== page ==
Although many accidents are unavoidable, most are usually caused when you rush your body to do something, what it is not prepared for. Accidents due to lack of warm up before any activity is common in athletes and dancers. Warm up exercise is necessary for your activity to avoid injuries to ligaments and tendons.
Many students involved in dance have been confused as to what a warm-up exercise should include. Many people into ballet believe that the pre-exercise at the barre is a warm up. This is a misconception. You have to warm up your body before you try to carry out things, which even remotely resemble a physical activity.
A warm up is a series of exercises performed before any physical activity. It allows your body to adjust from being in a state of rest to being active. It reduces the chances of injury by preparing you physically and mentally to dance.
The warm-up has following positive effects on your body;
Muscle elasticity depends upon blood saturation and muscle temperature. Thatâ€™s why muscles are more likely to be injured under sudden stress or strain. To make sure this doesnâ€™t happen, warm up properly. This will increase your core body temperature.
The warm blood flowing through muscles keeps them warm and makes them elastic.
Warm up makes your breathing faster and deeper. This allows more oxygen to enter the body which will in return increase metabolism.
This will help your body in circulation of blood effectively and in transportation of glucose to the muscles for producing energy.
Increase in body temperature will allow blood vessels and capillaries to expand. This will again help in circulation of blood more efficiently resulting in more energy production.
Motor nerves can transmit signals more efficiently as you warm up and they get more glucose. This will increase your coordination and reaction time.
It will increase your awareness of positions of muscles, joints and their moments. You will have easy time positioning your hands and legs, exactly where you need them to be.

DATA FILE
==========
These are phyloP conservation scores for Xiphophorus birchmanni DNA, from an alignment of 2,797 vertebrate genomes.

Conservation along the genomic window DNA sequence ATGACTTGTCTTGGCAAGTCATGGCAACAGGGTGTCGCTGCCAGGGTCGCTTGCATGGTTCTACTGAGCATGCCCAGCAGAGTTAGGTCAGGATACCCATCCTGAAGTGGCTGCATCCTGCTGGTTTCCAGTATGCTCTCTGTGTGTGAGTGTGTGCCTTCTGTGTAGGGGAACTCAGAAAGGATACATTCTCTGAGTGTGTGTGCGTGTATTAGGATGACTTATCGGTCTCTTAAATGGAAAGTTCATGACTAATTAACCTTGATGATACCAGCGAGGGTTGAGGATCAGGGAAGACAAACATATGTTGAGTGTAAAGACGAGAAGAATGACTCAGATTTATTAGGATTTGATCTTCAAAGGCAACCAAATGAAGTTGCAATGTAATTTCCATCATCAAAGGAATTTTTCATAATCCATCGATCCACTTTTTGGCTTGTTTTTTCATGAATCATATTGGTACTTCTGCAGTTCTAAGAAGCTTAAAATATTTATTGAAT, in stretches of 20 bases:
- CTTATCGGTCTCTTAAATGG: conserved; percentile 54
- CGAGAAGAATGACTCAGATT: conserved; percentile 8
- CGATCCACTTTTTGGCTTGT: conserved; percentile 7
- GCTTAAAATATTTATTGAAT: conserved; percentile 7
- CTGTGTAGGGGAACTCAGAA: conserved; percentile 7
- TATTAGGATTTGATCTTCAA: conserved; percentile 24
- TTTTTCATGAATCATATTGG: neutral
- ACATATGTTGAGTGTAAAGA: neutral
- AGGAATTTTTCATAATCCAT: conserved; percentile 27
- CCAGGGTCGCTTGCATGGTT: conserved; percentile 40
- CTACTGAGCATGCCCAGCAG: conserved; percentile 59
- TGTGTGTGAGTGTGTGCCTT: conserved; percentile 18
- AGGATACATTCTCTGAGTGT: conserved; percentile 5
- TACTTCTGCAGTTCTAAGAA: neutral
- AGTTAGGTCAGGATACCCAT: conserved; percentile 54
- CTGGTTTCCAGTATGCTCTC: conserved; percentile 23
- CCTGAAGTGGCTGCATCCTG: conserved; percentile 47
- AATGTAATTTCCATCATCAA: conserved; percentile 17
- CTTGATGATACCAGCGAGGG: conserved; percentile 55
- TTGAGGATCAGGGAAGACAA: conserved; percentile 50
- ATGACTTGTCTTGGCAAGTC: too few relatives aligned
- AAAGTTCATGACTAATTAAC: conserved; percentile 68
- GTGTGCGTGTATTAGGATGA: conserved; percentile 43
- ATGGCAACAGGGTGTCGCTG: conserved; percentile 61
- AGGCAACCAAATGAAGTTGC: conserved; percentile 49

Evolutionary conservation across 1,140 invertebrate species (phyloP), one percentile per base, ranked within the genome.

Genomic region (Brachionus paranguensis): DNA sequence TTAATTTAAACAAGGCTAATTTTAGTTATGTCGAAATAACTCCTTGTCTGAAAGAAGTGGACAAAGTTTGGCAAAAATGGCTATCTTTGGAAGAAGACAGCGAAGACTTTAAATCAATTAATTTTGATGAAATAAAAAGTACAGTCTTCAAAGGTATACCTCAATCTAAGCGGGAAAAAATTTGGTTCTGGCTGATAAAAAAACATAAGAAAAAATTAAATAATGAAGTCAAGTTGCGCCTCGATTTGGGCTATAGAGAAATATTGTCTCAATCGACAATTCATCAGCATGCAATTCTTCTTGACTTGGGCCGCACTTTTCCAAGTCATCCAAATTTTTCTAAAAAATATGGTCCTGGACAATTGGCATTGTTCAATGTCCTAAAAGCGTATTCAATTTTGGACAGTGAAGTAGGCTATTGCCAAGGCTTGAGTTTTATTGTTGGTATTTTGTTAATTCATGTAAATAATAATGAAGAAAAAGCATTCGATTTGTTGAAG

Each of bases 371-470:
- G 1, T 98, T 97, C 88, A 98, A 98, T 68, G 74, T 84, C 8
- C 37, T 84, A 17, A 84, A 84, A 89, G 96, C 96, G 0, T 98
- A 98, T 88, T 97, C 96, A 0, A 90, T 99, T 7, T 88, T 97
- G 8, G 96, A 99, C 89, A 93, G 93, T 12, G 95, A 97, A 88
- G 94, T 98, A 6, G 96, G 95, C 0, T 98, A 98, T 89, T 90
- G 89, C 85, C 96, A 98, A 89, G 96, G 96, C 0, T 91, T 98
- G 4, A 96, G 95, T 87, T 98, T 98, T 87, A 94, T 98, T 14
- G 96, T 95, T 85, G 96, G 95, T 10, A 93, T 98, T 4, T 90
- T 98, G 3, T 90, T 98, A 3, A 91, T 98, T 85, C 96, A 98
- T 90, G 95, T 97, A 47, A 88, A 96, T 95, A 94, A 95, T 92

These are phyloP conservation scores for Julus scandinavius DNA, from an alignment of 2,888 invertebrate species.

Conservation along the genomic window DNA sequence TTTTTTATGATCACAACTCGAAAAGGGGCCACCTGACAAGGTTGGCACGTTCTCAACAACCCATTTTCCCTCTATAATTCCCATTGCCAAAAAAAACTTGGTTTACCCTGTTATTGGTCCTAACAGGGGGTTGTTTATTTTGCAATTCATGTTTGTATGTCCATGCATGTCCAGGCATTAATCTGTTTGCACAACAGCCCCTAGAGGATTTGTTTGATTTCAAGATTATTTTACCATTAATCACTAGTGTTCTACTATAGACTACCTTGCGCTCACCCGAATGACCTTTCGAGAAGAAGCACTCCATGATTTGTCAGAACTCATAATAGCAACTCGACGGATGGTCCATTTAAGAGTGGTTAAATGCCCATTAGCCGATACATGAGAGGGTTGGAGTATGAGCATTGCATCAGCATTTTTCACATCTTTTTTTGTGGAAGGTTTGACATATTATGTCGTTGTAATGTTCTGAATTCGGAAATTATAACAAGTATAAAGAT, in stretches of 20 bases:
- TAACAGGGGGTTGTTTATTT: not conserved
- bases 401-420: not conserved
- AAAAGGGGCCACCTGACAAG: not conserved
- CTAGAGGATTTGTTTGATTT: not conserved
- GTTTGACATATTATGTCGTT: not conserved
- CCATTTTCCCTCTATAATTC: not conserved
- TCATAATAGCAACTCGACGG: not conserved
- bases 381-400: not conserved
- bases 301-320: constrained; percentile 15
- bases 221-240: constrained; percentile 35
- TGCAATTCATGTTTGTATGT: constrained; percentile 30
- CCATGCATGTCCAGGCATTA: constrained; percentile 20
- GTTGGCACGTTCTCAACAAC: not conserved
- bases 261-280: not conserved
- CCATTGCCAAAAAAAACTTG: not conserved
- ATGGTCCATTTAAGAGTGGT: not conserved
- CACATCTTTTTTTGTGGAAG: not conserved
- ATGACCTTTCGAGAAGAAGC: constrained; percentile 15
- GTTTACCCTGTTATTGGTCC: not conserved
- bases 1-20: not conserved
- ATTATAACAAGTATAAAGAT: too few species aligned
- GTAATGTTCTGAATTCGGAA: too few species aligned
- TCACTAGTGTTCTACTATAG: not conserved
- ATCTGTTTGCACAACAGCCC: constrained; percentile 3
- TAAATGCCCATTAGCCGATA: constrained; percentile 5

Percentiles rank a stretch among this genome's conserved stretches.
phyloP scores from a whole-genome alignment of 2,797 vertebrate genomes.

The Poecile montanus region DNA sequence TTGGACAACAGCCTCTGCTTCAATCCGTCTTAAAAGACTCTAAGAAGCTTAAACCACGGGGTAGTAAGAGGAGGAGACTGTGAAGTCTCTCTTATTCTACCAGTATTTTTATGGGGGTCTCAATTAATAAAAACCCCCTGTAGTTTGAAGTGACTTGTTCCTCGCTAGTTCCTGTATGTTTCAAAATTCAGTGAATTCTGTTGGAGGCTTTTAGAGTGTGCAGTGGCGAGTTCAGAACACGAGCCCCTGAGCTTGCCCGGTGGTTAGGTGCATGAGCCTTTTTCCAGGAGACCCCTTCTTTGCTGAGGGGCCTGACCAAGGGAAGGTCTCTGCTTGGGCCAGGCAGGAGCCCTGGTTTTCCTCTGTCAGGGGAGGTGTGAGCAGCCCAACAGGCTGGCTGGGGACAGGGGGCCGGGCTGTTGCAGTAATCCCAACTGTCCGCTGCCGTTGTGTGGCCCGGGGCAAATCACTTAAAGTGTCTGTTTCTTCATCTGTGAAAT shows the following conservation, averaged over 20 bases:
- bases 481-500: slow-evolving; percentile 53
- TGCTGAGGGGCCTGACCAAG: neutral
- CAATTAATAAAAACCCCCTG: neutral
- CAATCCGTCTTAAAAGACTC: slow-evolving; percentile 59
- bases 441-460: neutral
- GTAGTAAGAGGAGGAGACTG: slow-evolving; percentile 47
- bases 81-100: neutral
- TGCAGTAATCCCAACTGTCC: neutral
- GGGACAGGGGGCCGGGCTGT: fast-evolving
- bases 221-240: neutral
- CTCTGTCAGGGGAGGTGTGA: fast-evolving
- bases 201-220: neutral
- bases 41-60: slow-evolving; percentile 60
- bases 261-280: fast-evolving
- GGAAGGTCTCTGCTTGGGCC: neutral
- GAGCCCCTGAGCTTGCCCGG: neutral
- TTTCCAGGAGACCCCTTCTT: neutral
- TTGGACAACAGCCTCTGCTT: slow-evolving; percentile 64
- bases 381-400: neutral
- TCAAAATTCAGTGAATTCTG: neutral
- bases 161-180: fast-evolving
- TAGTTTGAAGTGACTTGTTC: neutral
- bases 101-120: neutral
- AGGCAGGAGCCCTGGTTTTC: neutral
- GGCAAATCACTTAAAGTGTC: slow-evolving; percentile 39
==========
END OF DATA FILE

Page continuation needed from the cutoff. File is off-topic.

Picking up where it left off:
You will not be distracted easily. You will be able to concentrate more on your current activity resulting in less risk of injuries.
As already mentioned earlier, as the elasticity of muscles, tendons and ligaments increase, your body will be more flexible. Flexibility is always welcomed in dance.
Start your warm up with simple exercises like jumping, skipping or any similar simple techniques. Exercises that involve simple, less stressful exercise like ;knee bends, arm sways, etc ,with limited range of movements are highly recommended in order to reduce the chances of an injury. Large muscles groups, like the one in our legs should be gently stretched and released.
Balance exercises are also highly recommended.
The duration of warm up is dependent on your age and experience. A couple of minutes should be ok for beginners, but more experienced dancers need at least 10 to 15 minutes of warm up exercise.
Similarly, fit people tend to train more than the others. It means they need to warm up more in comparison to get the same result, because your body is accustomed to longer hours of training.
One thing that you must keep in mind is that the warm up exercise must increase the temperature of your body without causing any fatigue or tiredness. Selecting heavy exercises will make you unable to carry out your usual dance routines later.
Also, keep in mind that if there is a long duration of break, for pre-performance make-ups or rehearsals, and in between your trainings, your body needs warm up again so avoid taking long breaks if you can.